- The Seeds of Doom As above, the story relishes all the death and destruction far too much. Worse still, the Doctor is completely out of character throughout, happily waving guns around and such. UNIT isn't the same without the proper people. It's also a complete rip off of a much better Avengers episode.
- Placebo Effect (EDA) Gary Russell in general is not very good, but I pick on this in particular for a) the continuity wank of trying to integrate the Radio Times strips, only doing it in such a way that Eight looks like a total jerk and b) the "religious debate" which makes Sam look like an idiot for giving a free pass to horrendously fallacious reasoning.
Five favourite arcs
(Argh, far too many to pick from.)
- Inferno Sheer genius from beginning to end. I can't watch this episode by episode, as soon as it's in the machine I have to get through to the end because otherwise the tension would kill me. And yet it never feels like three hours.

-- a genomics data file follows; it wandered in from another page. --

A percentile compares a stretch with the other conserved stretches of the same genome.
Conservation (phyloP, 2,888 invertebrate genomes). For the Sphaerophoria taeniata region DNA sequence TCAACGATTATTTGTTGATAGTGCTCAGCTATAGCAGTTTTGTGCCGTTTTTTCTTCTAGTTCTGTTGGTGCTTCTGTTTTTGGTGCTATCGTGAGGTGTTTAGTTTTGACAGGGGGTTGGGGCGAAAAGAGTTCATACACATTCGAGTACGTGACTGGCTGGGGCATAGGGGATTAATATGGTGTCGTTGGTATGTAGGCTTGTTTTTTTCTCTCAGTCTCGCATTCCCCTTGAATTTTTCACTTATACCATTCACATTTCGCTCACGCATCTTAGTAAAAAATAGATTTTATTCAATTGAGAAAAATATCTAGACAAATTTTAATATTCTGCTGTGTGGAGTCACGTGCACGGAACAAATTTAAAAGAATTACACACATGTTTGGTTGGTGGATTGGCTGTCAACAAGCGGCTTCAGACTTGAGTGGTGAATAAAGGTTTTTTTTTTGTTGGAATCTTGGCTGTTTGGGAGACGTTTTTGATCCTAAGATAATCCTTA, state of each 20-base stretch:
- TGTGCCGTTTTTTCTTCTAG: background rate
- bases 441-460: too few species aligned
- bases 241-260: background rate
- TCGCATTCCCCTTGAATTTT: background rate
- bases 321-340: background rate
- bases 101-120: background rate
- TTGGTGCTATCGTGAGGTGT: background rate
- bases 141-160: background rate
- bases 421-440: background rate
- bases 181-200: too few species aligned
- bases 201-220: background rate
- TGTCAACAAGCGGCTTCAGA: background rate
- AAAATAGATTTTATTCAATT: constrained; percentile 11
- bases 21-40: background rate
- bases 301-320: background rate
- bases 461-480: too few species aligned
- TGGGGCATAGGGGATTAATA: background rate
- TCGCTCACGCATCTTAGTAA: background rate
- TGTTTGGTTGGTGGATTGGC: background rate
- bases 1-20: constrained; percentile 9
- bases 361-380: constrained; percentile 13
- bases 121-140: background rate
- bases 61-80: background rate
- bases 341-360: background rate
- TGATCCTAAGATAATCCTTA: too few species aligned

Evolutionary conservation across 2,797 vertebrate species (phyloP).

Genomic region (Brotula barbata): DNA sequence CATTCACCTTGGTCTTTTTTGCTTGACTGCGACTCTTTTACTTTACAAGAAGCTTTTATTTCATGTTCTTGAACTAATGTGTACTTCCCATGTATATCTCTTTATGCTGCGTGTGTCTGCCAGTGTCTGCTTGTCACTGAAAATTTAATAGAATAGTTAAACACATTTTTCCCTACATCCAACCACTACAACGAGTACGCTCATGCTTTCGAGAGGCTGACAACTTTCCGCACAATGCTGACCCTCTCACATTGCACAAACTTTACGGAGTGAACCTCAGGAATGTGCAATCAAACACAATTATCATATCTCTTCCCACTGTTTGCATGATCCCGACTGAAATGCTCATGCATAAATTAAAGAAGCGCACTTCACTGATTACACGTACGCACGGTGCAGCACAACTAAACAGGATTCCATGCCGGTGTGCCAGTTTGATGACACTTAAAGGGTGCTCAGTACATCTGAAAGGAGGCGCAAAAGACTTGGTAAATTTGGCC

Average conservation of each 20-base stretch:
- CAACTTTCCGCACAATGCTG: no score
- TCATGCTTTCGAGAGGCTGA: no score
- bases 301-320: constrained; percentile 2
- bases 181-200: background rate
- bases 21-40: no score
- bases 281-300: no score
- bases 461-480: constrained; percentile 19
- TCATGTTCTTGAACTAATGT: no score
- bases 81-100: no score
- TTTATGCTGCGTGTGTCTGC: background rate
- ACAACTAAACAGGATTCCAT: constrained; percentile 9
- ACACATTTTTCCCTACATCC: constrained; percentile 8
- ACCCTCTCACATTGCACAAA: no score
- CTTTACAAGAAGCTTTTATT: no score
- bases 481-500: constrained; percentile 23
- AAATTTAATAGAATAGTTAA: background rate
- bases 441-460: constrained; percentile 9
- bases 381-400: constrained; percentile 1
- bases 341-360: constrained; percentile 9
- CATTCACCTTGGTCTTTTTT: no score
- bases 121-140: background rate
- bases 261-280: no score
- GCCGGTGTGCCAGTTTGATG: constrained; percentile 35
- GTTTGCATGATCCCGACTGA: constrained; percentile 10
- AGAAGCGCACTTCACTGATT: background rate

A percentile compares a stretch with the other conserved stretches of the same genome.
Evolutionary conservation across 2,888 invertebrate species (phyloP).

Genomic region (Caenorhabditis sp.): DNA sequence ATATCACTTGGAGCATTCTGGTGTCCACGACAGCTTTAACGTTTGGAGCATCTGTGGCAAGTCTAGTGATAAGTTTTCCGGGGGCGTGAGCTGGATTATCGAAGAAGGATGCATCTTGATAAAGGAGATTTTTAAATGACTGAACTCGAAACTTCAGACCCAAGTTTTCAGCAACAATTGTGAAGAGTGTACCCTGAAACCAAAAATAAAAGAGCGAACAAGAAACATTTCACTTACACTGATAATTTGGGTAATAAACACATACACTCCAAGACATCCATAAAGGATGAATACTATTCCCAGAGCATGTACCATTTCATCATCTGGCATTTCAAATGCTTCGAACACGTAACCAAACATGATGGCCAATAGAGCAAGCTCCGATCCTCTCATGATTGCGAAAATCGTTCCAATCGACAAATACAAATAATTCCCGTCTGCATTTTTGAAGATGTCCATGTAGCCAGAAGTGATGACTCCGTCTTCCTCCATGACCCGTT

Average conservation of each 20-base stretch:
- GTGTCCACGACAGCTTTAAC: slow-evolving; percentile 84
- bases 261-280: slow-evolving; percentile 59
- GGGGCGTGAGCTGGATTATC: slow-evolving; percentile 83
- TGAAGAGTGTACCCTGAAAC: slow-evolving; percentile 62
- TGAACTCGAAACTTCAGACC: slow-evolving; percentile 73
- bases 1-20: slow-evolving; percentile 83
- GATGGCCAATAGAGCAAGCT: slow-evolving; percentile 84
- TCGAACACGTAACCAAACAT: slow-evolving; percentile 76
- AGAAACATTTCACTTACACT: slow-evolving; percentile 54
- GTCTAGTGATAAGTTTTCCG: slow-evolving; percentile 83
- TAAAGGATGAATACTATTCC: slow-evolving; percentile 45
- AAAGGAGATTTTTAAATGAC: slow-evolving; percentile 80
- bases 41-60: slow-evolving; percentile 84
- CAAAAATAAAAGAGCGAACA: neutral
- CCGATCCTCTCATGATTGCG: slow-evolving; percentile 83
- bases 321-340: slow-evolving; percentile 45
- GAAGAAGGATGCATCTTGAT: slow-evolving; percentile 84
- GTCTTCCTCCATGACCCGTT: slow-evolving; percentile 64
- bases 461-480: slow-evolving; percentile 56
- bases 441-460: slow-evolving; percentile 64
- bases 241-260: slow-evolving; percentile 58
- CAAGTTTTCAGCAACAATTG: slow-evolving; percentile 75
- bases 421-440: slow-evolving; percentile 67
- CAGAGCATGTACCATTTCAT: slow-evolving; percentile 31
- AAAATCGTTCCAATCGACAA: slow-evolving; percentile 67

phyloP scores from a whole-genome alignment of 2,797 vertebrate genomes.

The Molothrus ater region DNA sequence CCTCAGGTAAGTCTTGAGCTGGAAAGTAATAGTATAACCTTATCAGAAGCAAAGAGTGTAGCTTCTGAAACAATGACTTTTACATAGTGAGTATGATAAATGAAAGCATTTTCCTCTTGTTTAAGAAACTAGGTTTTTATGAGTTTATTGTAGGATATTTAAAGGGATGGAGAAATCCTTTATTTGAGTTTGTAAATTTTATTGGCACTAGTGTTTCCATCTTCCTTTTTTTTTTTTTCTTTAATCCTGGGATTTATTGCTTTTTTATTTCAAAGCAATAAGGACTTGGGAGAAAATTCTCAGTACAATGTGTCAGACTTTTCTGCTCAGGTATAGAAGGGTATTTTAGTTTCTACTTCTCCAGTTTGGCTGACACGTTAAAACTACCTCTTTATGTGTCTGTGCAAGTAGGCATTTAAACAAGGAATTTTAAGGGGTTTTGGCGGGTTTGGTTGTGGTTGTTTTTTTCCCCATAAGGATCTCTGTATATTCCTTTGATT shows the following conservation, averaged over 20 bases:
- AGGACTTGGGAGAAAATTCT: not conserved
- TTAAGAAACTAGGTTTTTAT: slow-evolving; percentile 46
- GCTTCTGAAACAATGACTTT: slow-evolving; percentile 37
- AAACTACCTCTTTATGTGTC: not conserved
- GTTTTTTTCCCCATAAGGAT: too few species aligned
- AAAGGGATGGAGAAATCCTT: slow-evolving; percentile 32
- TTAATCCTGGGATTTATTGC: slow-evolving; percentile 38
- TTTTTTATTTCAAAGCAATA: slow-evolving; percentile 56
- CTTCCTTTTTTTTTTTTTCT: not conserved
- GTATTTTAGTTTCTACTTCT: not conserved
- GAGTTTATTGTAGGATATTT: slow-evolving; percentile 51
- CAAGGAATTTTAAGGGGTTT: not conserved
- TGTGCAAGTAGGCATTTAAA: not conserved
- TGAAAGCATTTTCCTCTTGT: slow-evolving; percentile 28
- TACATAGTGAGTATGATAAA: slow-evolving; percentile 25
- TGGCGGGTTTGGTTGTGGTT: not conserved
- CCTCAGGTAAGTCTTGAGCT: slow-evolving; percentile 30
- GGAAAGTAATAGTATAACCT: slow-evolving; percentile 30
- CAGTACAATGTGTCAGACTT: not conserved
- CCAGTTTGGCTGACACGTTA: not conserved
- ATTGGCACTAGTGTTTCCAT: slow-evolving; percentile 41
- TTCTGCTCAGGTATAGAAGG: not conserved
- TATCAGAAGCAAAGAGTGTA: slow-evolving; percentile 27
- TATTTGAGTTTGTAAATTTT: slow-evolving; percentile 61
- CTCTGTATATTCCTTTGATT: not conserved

- Ghost Light It makes perfect sense, and is the perfect McCoy era story.
- The Earth Arc (from the EDAs) The overall concept of stranding the Doctor on Earth without his memories is great. The Burning and Casualties of War are meh story wise but have loads of brilliant Eight!angst, Turing Test is (slashy) win, Endgame is Uncle Terry being Uncle Terry, Father Time is a great slice of Parkin, and Escape Velocity I have decided doesn't properly count because it's got Fitz and Anji so it's clearly not part of the same thing as the others.
- The End of the World I was full of squee all through Rose just because it was DW, but this was when I realised that the series I loved really was back, and yet was all new and 21st Centuryish too. The Earth burning to "Toxic" is genius. Rose's disorientation at the future is handled really well. This is the episode of the new series I have watched most often. Also: Jabe is the best pseudocompanion ever.